• Cultural conformity– whereas radical feminism is believed to benefit the rich, conservative feminism is geared towards the average Joe and Jane. Practices that are widespread among the 99% are believed to be the correct way of doing things, and this becomes especially true if those practices can be proven to have some functional value.
  • Strict gender roles– according to natural law, sexual relations that are outside of wedlock and are not for the purpose of having children are considered harmful to society. Societies practicing conservative feminism do not prohibit these relations completely, and one of the reasons for that is to enforce traditional gender roles. Here, it is not considered sufficient to just follow the society’s rules and avoid taboo behaviors; one can be branded a deviant just for not having demonstrated a sufficient level of conformance.

A Downside

Now the question may arise that if conservative feminist societies have flexible interpretations of their own rules, how do they judge the behaviors of their citizens? In order to answer this question, one must understand the the nature of conservative feminism. Conservative feminism defines itself primarily in opposition to radical feminism; in a society that practices it, being accused of radical feminism is generally considered an insult. Therefore, although the society’s members are encouraged to bend the laws for their own personal benefit, they are discouraged from going so far as to break the law. Therefore, some members of the society still have to be held accountable for their misdeeds.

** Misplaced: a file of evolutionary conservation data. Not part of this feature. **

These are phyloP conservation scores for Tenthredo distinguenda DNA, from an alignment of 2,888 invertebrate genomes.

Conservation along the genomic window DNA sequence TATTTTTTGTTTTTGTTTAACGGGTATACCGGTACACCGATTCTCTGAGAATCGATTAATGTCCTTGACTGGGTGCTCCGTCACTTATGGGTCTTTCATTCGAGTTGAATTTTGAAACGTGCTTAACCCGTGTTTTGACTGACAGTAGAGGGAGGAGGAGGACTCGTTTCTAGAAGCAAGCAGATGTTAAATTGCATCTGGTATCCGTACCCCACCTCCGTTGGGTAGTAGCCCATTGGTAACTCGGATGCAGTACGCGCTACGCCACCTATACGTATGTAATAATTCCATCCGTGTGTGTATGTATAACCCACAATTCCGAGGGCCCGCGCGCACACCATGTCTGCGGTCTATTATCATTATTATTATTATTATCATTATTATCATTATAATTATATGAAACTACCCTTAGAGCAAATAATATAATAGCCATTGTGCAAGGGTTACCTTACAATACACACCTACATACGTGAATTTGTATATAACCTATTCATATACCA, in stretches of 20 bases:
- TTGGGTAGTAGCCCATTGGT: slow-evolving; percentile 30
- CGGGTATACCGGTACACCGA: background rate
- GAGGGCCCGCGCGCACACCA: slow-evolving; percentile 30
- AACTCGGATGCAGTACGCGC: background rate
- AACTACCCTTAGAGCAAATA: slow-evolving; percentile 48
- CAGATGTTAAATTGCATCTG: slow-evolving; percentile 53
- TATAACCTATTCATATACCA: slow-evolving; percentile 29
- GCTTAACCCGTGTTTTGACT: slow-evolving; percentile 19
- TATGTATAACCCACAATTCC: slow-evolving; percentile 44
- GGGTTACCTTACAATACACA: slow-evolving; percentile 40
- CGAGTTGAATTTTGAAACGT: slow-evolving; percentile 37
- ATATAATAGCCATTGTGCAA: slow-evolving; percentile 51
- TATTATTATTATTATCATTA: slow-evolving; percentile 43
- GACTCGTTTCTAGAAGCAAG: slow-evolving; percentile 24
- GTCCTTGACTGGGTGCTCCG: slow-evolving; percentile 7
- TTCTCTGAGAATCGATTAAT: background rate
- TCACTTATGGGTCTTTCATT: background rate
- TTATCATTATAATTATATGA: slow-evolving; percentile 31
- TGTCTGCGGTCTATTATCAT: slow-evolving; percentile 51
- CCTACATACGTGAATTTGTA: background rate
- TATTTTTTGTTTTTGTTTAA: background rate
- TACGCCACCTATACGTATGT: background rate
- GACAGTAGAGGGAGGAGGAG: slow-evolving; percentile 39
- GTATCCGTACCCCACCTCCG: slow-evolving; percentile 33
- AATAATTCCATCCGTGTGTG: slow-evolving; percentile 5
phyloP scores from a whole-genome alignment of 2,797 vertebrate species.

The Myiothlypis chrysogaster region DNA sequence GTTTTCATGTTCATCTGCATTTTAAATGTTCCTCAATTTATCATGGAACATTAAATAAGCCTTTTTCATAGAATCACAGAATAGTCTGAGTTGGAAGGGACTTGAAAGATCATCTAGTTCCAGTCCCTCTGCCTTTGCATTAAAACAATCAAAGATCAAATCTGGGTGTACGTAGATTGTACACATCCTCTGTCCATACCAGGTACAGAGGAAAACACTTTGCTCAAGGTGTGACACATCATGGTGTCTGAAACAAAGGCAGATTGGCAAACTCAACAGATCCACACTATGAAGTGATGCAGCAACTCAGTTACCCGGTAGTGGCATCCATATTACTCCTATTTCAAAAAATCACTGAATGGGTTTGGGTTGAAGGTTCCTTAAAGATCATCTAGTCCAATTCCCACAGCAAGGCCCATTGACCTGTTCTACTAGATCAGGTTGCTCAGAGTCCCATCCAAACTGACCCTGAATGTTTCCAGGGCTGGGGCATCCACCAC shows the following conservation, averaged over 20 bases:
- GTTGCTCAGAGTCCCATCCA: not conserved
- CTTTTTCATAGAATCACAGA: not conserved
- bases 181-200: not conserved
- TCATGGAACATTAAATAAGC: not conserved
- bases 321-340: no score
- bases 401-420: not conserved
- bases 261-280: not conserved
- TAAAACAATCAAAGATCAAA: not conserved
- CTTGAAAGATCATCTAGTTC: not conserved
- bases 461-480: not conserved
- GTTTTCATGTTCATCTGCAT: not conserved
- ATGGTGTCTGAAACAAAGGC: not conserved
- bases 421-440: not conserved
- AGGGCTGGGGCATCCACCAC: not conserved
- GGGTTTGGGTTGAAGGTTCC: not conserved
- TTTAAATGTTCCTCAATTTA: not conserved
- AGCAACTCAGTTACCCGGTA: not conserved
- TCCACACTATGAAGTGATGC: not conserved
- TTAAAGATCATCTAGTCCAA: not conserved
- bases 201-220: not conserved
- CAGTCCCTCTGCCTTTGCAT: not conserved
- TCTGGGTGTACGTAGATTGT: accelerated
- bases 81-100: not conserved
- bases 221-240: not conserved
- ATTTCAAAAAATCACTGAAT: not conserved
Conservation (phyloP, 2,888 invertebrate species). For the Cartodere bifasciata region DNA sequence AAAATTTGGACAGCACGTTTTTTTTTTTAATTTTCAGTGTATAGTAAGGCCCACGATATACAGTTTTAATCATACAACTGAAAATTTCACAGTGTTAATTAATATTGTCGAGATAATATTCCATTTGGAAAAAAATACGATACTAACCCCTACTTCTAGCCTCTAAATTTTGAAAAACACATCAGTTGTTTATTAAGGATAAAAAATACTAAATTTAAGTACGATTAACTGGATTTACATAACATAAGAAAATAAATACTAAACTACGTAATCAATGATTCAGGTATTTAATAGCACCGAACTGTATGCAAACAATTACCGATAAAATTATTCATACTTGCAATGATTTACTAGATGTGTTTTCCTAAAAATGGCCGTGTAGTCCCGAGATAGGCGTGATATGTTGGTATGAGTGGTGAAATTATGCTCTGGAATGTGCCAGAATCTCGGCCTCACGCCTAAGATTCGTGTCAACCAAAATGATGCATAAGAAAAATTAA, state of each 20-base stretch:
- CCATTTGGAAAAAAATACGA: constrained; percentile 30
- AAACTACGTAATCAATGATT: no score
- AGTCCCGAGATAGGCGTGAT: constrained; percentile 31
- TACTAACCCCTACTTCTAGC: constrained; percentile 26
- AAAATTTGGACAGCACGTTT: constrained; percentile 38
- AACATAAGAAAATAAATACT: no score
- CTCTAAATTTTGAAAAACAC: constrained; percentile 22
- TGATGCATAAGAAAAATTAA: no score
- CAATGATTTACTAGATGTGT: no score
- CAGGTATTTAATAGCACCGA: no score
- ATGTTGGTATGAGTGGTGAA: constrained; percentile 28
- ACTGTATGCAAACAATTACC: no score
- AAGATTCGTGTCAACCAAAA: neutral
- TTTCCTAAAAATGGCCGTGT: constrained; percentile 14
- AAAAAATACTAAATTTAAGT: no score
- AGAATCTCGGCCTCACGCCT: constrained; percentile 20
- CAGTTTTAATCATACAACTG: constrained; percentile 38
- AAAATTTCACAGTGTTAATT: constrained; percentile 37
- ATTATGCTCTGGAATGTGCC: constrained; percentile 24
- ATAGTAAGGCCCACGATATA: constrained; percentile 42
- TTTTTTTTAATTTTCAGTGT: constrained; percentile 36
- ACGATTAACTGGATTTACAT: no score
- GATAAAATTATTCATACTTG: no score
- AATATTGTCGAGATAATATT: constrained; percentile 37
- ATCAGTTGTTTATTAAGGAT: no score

Here, it helps to understand sociological concept of an out-group Most human societies differentiate between individuals who are considered members of the society and those who are considered outsiders. Often, the outsiders may live in their own separate societies, as is the case with indigenous peoples living in North America. Alternatively, they may be integrated into the society as members, as is the case with the descendants of enslaved Africans living throughout the Western Hemisphere. In either case, a pattern emerges: the flexible interpretation of the society’s rules leads in their unequal application to members of the out-group and members of the in-group.

A literacy test being administered in the post-Civil War South. Literacy tests created a double standard that prevented eligible black voters from participating in elections.

An Unexpected Outcome